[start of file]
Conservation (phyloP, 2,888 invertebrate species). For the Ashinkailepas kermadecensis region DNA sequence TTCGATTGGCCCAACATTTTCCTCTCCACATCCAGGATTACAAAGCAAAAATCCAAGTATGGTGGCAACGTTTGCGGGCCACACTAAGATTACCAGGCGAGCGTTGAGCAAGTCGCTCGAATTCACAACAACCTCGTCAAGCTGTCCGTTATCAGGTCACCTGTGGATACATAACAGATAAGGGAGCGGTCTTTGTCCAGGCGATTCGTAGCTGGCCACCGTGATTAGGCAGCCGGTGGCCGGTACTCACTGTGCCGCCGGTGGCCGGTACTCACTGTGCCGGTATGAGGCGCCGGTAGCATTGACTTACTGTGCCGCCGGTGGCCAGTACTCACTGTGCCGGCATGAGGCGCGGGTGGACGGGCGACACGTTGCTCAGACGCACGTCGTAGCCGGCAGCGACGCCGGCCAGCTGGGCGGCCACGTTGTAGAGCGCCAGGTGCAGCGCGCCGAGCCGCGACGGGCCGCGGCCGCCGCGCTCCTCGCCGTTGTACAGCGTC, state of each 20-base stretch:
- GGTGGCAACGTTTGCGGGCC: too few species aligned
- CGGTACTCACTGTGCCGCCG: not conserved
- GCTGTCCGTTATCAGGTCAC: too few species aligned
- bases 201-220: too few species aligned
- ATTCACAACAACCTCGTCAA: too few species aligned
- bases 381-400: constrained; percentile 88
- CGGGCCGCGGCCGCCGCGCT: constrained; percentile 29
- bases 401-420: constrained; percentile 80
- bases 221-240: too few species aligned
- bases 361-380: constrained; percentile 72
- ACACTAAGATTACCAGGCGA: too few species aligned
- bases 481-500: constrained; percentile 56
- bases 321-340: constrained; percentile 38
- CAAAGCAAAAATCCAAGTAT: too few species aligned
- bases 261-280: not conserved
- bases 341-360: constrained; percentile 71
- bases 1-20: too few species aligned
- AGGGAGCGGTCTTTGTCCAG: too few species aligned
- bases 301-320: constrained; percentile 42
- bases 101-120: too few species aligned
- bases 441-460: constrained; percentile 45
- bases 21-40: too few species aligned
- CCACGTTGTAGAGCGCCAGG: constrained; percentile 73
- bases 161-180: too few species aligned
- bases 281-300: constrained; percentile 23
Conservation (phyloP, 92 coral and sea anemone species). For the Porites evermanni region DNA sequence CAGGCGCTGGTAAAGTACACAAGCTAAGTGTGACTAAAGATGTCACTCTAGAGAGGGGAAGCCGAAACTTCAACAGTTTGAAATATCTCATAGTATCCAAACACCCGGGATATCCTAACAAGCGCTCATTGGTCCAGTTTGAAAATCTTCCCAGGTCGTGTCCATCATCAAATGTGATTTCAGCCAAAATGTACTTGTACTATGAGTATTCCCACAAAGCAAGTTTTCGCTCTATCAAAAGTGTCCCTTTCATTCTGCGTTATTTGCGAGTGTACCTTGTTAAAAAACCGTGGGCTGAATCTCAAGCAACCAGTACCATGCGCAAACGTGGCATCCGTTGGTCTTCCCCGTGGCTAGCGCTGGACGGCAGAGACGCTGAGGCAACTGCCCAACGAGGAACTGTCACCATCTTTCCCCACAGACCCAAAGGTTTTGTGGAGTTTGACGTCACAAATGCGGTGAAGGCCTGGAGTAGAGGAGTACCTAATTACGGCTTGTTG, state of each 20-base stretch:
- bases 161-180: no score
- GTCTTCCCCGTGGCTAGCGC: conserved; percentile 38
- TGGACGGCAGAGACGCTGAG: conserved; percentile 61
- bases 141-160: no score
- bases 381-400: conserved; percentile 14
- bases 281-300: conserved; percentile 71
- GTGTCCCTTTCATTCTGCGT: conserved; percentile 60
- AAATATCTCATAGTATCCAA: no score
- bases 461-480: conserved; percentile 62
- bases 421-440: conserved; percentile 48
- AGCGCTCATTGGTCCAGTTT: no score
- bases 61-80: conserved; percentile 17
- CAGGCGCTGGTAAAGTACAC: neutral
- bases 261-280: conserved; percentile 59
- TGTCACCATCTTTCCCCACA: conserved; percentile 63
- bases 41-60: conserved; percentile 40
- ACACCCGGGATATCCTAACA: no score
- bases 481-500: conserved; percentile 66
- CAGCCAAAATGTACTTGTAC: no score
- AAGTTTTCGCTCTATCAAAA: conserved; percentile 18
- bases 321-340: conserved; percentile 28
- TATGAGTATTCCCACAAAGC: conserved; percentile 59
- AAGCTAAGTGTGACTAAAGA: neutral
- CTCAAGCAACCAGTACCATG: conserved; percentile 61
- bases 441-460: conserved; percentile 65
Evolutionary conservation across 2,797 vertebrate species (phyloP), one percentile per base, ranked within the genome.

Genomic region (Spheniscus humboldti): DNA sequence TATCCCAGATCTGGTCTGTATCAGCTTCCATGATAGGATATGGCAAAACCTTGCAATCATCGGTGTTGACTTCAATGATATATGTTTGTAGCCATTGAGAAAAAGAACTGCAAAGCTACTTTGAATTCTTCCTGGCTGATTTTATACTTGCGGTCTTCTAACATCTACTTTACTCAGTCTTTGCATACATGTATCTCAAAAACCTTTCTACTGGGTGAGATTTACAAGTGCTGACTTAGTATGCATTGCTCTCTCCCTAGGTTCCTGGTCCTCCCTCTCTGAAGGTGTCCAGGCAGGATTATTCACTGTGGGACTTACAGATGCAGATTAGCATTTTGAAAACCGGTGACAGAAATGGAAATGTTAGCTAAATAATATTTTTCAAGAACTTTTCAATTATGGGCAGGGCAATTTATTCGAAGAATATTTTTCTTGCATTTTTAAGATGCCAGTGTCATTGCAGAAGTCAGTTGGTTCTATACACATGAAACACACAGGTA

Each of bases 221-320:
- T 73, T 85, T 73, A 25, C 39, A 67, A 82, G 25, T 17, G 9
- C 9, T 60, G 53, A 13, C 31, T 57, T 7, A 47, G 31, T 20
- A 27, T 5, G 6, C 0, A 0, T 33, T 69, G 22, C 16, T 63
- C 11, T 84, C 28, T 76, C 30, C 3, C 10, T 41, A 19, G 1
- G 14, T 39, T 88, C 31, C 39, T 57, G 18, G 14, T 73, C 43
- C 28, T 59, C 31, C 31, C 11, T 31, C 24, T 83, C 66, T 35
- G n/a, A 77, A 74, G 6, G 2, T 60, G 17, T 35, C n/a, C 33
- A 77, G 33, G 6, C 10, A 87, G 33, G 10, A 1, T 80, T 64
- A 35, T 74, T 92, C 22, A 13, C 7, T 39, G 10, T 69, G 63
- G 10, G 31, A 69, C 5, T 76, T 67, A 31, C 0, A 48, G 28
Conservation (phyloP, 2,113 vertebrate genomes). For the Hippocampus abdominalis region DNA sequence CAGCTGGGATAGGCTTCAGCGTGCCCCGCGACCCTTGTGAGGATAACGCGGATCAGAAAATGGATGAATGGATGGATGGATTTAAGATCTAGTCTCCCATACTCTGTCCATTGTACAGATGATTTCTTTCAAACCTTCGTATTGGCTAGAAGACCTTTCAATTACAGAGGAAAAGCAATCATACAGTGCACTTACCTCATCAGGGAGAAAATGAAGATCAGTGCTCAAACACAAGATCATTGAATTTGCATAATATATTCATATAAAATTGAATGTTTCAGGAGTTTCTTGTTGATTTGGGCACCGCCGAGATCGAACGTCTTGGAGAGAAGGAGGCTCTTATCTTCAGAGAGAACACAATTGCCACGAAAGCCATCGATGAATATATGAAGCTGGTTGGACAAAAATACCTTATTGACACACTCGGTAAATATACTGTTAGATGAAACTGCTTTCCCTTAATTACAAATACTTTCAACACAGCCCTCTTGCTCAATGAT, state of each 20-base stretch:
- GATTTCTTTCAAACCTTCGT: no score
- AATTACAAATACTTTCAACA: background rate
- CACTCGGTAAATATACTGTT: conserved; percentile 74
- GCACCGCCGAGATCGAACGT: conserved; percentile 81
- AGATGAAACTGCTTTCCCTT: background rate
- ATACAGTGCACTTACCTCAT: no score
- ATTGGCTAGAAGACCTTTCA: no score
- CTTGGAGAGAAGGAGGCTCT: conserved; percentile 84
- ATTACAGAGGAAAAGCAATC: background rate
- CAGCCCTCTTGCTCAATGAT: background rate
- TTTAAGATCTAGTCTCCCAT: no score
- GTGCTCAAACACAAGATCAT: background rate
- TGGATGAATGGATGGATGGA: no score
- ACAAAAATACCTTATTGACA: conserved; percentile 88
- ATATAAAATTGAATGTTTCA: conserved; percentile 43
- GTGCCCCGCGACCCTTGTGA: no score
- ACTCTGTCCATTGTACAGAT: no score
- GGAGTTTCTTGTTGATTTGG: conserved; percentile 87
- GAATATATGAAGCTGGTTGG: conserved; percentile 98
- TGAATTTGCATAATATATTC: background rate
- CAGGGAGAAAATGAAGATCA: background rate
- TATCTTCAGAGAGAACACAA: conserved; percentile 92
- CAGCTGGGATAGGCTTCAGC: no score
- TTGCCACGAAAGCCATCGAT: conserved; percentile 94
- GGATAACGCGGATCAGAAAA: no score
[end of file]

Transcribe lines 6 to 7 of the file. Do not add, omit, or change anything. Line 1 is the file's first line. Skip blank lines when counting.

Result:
- ATTCACAACAACCTCGTCAA: too few species aligned
- bases 381-400: constrained; percentile 88